There is a fascinating sequence of verses in this week's portion which
tell us that it is our responsibility to remember more than just the
Commandments, but the manner in which they were given. Moshe exhorts the
nation, "Now, Israel, listen to the decrees and the mandates that I teach
you to observe. You shall not add to them nor subtract. See I have taught
you decrees and ordinances as Hashem commanded me." Moshe warns the nation
to "safeguard and perform them, for they are your wisdom and discernment in
the eyes of the nations who will hear all the decrees and declare that
surely this is a wise and sagacious nation" ( cf. Deuteronomy 2:1-9).
What follows is a warning to remember the scenario of Sinai. And though
its remembrance would seem much less significant than that of the
observance of the laws themselves, the Torah uses stronger terminology in
reminding us. "Only beware for yourselves and heed your very souls, lest
you forget the words that your eyes saw and lest you remove them from your
heart. You must make them known to your children and your children's
children the day you stood before Hashem at Chorev" (Deuteronomy 2:9-11).
Moshe continues to remind the Jews of the fiery scenario and the awe-filled
events of the revelation at Mount Sinai.
What bothers me is a simple question. If Moshe already impressed upon his
nation the importance of the actual laws, if he already explained to them
that it is those commands that will inspire other nations to marvel at the
brilliance and veracity of the Jews, then why is the scene at Sinai such an
integral part of the faith? Why is the warning both to the Jews and their
souls seemingly stronger concerning the revelation scenario, greater than
that of the admonition to obey the complex laws of the Torah?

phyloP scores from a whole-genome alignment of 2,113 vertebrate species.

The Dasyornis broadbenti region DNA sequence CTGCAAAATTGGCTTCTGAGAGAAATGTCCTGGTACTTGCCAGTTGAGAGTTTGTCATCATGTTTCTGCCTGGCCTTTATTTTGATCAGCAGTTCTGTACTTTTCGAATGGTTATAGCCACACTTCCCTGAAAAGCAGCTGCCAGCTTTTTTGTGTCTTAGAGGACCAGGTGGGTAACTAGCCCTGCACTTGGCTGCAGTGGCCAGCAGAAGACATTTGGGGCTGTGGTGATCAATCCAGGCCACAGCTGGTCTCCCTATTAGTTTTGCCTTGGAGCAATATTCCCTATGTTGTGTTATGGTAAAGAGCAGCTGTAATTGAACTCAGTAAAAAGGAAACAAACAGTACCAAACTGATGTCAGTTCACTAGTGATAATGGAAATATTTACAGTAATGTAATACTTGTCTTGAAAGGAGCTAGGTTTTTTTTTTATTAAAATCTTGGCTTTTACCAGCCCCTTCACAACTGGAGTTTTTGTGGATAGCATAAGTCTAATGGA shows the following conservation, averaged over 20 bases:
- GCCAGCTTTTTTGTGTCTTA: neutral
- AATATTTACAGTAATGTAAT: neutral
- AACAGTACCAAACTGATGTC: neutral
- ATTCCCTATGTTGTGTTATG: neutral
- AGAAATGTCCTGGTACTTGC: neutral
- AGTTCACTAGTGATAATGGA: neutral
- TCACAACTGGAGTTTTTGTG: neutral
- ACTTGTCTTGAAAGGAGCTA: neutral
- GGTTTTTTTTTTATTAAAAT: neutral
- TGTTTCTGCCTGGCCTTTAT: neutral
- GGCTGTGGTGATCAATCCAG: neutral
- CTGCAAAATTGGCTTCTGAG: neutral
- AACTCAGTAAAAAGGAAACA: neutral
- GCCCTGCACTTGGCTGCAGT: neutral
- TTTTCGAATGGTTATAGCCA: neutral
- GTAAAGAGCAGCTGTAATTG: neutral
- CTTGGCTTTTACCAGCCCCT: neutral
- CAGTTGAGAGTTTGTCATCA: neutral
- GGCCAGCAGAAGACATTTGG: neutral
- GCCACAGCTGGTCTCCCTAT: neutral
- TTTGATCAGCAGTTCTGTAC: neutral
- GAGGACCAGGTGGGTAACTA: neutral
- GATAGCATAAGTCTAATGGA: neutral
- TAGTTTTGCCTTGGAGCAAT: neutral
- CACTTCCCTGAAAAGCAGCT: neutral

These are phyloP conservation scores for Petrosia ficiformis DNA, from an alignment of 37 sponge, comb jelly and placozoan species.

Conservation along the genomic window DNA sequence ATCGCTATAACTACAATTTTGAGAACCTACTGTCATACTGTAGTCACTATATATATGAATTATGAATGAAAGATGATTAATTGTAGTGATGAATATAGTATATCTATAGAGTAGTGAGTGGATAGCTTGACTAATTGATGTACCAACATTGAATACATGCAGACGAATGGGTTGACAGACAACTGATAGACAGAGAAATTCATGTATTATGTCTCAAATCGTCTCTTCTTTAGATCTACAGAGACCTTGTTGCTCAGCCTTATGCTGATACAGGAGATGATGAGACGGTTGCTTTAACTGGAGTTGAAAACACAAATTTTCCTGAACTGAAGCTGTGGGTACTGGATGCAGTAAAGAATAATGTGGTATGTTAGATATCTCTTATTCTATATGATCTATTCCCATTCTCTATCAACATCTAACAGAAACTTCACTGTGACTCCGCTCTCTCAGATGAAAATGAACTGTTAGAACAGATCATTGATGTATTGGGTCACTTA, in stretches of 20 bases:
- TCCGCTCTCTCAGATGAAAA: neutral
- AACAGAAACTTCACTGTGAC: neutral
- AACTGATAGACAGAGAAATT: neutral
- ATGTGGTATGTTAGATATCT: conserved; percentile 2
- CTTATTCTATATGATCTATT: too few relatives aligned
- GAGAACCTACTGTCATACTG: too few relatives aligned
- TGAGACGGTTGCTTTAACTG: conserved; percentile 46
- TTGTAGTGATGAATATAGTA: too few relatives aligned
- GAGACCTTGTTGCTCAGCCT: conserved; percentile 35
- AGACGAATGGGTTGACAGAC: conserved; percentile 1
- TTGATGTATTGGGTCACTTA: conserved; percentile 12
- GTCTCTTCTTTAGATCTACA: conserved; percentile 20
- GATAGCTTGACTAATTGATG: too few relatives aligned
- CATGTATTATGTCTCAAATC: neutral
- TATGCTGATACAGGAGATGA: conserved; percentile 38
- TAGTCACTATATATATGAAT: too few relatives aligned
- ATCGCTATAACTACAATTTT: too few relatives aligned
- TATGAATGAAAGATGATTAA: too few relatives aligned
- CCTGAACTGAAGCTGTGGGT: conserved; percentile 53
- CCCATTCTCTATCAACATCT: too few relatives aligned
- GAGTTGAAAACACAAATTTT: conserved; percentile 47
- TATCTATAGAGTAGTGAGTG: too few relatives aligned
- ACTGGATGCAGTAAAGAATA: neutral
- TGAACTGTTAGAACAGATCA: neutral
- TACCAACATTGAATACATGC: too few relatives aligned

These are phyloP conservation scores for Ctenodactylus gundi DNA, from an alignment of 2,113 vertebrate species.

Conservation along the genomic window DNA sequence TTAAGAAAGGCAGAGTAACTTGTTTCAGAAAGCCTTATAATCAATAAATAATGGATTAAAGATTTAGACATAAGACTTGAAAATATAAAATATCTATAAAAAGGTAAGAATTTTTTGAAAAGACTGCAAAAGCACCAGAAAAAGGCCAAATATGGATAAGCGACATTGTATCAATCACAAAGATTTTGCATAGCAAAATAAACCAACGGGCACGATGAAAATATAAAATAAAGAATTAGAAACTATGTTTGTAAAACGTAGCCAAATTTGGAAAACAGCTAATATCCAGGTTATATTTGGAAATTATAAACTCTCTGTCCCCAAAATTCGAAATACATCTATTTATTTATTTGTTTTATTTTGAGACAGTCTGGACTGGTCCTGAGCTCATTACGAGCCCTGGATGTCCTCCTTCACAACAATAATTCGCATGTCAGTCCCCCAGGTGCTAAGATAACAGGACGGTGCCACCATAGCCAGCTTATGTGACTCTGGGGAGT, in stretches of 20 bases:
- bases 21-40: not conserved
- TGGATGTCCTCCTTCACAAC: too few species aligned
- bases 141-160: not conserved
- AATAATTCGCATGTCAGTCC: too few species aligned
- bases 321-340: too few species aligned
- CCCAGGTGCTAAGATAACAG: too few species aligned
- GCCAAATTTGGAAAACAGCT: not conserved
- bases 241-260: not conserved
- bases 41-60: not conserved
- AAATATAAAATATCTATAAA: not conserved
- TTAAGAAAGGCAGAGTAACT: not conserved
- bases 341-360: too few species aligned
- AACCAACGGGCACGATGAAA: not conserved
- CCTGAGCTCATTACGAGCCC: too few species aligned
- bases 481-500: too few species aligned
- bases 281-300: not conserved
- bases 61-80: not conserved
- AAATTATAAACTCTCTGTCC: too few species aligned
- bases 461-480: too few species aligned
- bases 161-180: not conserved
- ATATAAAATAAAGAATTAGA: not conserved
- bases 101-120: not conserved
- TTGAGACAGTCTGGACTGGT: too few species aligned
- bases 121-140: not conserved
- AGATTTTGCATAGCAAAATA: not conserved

A prominent Rosh Yeshiva lived next door to the simple clerk of his
celebrated yeshiva. The Rabbi had scores of people visiting him asking him
advice for the most difficult complexities, Talmudic or otherwise. The
clerk did his job in the yeshiva office and attended to the needs of the
Rosh Yeshiva, faithfully and devotedly.
Both of them had sons. The revered Rabbi's son did not follow in his
father's footsteps. He became a professor, in a secular university,
something that brought consternation to his father. As a young man he
began to shine in the yeshiva world and was well on his way to become
a Torah luminary.
One day, after the Rosh Yeshiva's son, attired in the casual uniform of a
secular intellectual, visited his father at the Yeshiva, an intellectual
debate ensued between the two. When the professor left, the Rosh Yeshiva
had let out a short sigh of frustration, whispering something about the
difficulty in raising children to follow one's ideals.
One of the rabbis in the Yeshiva approached his mentor. "Rebbe," he meekly
began. "I don't understand. The secretary of the Yeshiva merited to have
his children become brilliant and devoted Torah scholars. What did he do
so special that his sons are so strongly committed to Torah study?"
The Rosh Yeshiva did not let him continue. "I do not know for sure," he
answered. "But one thing I can tell you. At my Shabbos table I was
discussing questions on Maimonides writings and Talmudic difficulties. He
was singing zemiros (songs of faith and devotion)."
The Torah exhorts us to keep the laws as they will inspire others to marvel
at Jewish wisdom. But Moshe adds the finality of the argument. Do not
ever forget that we stood at Mount Sinai, saw the fire and heard G-d's voice!
The intellectual analyzing, even actual observance, is, of course , of
utmost importance. But nothing supercedes the simple faith of the G-d
fearing Jew who traces his steps to the foot of the mountain. The Chasid
Rav Yosef Ya'avetz. one of the great rabbis who was exiled during the
Spanish Inquisition, writes that Jews whose observance was based on
intellectualism withered in the face of Torquemada's torments. The simple
Jews with simple faith remained loyal and steadfast throughout.
It is obviously important to think, to rationalize and to perform. But
Moshe tells us to watch ourselves and our souls lest we forget what really
happened some 3,300 years ago. Because when look for the bottom line, it's
at the bottom of the mountain.
Rabbi Mordechai Kamenetzky
Mazel Tov to Mr. and Mrs. Jonathan Fuchs upon the birth of a baby boy!
If you would like to hear a lecture by Rabbi Kamenetzky, send a blank
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